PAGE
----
Thanks to the internet, you now don’t have to be constrained to a single career or work for one company forever. Traditional full-time jobs are now being replaced by hourly, project-based, and single-task work done by freelancers, independent contractors, and remote workers.
According to a 2019 study by MBO Partners, nearly 41.1 million Americans are freelancers, 38% being millennials, 29% being Gen X, and 33% being baby boomers. While there are various reasons why people choose to freelance, top on the list is “flexibility” and “to earn extra money.”
Digital Tools for Freelancers
Freelancing comes with its perks, but it also has its sad days. After some time, you might find yourself stuck in a hole once again. Your earnings might decline, your productivity may go low, and your client base may decrease.
At this point, you may think that what you need to do is work extra hard, but then you end up feeling less productive and more exhausted. Ideally, what you need at this point is to start working smart. It would be best to find ways to get more tasks done in less time and free yourself up to start building up your business. The good news is that there are plenty of online tools to help you achieve this.
Here are some of the best digital tools to help you boost your productivity, manage your time and finances, and find freelance work, among other things. Let’s take a look!
1: Trello (Project management)
Working with other people on a project often requires endless, often confusing spreadsheets. But, Trello is here to solve all your collaboration problems by providing a visual way for teams to get together. This free online collaboration tool is for people who value a great organized brainstorming session.
With the ability to sync across all your devices, this tool allows you to instinctively use lists, cards, and boards to organize and prioritize your project, leaving you with more time to focus on the actual work. There is no limit to the number of people you can add, and you can even attach images, files, and more to each card. All the changes you make appear in real-time.
2: A VPN (Stay Safe)
One of the luxuries that come with freelancing is the fact that you can work from anywhere, anytime. To make it even more convenient, most public facilities like airports, coffee shops, and hotels have free Wi-Fi. Unfortunately, these open public Wi-Fi networks are highly vulnerable to cyber threats.
Not to worry, though, because you can use a VPN to encrypt your traffic and make yourself less vulnerable to hacking when using public networks. A VPN serves as a cover between you and the malicious criminals hiding on the same network. It routes all your traffic on the public network through an encrypted tunnel, allowing you to stay secure and anonymous.
3: LastPass (To Help Remember Passwords)
As a freelancer, you’ll be opening different accounts that need passwords to log in. They say you shouldn’t use a similar password for all your accounts, you should never write it down, and that you should always make it complicated. But, how much time will you be wasting trying to remember all these passwords?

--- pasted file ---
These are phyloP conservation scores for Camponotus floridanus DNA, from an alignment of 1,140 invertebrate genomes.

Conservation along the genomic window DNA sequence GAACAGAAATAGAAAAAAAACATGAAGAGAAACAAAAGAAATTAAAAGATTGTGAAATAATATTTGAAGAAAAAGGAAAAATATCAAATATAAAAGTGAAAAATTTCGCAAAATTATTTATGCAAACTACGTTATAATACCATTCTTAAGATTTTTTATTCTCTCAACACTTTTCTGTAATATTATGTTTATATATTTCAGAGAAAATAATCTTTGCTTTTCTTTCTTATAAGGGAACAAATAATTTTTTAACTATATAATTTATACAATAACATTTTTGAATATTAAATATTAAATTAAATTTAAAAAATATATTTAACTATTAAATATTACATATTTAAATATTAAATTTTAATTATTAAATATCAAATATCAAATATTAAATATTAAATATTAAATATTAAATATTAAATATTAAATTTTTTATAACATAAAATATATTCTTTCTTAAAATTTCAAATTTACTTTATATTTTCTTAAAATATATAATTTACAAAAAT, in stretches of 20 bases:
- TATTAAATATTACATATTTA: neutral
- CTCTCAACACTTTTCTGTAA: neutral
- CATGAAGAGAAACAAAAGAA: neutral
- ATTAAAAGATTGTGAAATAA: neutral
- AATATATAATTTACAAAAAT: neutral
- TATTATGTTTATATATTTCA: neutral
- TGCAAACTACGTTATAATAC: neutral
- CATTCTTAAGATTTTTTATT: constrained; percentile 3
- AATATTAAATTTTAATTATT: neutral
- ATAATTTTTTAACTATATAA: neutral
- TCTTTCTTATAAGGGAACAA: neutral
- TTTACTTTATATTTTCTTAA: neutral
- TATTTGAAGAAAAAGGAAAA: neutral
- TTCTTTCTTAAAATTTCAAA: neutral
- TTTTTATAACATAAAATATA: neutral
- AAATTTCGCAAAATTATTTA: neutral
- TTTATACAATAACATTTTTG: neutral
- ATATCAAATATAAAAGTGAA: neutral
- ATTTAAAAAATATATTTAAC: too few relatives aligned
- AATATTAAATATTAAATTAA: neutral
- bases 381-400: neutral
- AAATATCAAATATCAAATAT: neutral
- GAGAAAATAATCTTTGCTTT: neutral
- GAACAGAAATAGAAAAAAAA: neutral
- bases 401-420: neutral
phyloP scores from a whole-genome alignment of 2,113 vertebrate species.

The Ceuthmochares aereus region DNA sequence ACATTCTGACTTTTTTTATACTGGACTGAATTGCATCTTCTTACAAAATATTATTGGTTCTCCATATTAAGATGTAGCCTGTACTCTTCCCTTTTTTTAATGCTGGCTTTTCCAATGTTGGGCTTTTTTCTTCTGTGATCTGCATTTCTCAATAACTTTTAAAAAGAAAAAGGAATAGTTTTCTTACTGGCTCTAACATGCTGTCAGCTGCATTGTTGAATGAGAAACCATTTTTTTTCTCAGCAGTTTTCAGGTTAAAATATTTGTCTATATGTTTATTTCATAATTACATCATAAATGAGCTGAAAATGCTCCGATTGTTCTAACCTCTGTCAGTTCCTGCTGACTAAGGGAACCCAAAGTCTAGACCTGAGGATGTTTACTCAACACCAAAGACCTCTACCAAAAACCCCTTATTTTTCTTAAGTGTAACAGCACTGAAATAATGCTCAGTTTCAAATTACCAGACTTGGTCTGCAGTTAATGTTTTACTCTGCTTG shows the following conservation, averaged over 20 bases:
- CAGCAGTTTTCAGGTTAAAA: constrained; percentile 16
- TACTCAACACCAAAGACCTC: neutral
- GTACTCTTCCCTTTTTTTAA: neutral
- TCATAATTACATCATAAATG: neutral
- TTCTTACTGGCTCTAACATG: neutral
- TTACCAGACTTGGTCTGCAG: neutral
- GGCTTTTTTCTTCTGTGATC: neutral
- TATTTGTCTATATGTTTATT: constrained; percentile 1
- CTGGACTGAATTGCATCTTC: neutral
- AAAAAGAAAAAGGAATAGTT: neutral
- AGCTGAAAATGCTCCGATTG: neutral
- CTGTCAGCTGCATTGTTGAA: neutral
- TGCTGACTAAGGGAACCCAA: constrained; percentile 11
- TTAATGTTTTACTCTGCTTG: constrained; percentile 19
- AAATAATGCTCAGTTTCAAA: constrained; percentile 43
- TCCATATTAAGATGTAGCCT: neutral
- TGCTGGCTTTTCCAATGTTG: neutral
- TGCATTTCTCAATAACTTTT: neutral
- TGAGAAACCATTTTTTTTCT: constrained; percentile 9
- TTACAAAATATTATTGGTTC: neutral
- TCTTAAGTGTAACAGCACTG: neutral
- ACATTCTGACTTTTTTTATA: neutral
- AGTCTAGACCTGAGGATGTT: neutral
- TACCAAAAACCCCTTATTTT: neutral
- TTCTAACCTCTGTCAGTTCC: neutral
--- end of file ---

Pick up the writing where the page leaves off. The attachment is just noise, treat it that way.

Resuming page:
LastPass remembers all your passwords! All you need to do is remember one primary password, and it’ll be able to give you the rest. This is an excellent stress-reliever as it frees up your mind to remember other important things.
4: FastMail (Secure Emailing)
As an Email service provider, FastMail comes with two main advantages. As the name suggests, this service is super fast, especially when it comes to syncing your email, calendars, notes, and contacts and searching your archive.
Another thing, FastMail is highly secured, with optional two-factor authentication to ensure no one will ever access your emails but you.
5: Slack (Instant Messaging)
Slack is a popular instant messaging app for work communications and a great time saver. All the communications in this app are fully searchable and organized into channels by; team, topic, project, or whatever you prefer. This makes it much easier than searching through irrelevant, endless messages in your regular email box.
6: Join Me (Video Conferencing)
As a freelancer, it is not always practical to physically meet your collaborators or clients, either because they are busy or miles away. Video conferencing can help you establish the same relationship as face-to-face meetings rather than simple emails and phone calls.
Join Me is an easy-to-use video conferencing tool that gets the job done. You’ll also love the fact that you can create a custom URL and even customize your meeting background.
7: Grammarly (Correct your grammar and spelling)
Lousy grammar and spelling mistakes can be damaging to freelancers, especially when looking for prospective clients. Having spelling mistakes in your portfolio or cover letter is definitely going to raise eyebrows. While you can utilize the standard Spell Check function available in your text editing, that alone won’t catch all the mistakes.
That’s why it’s advisable to double-check your text using Grammarly. This is a more advanced tool that scans your writing for both common and complex grammatical mistakes, everything from article use to subject-verb agreement and modifier placement.
8: Dropbox (File storage, management, and sharing)
Dropbox is the go-to tool when it comes to storing and sharing large files. With simple drag-n-drop technology, you can sync your files on different devices stored “in the cloud.” This way, you’ll never have to be bothered with downtime when you are supposed to be working on a task or get stuck wondering where and how you’ll get a particular file.
Freelancing comes with a lot of freedom, but it also requires discipline if you ever want to achieve your dreams. The above tools will help you plan your time well, stay safe online, be productive, and eventually grow your business.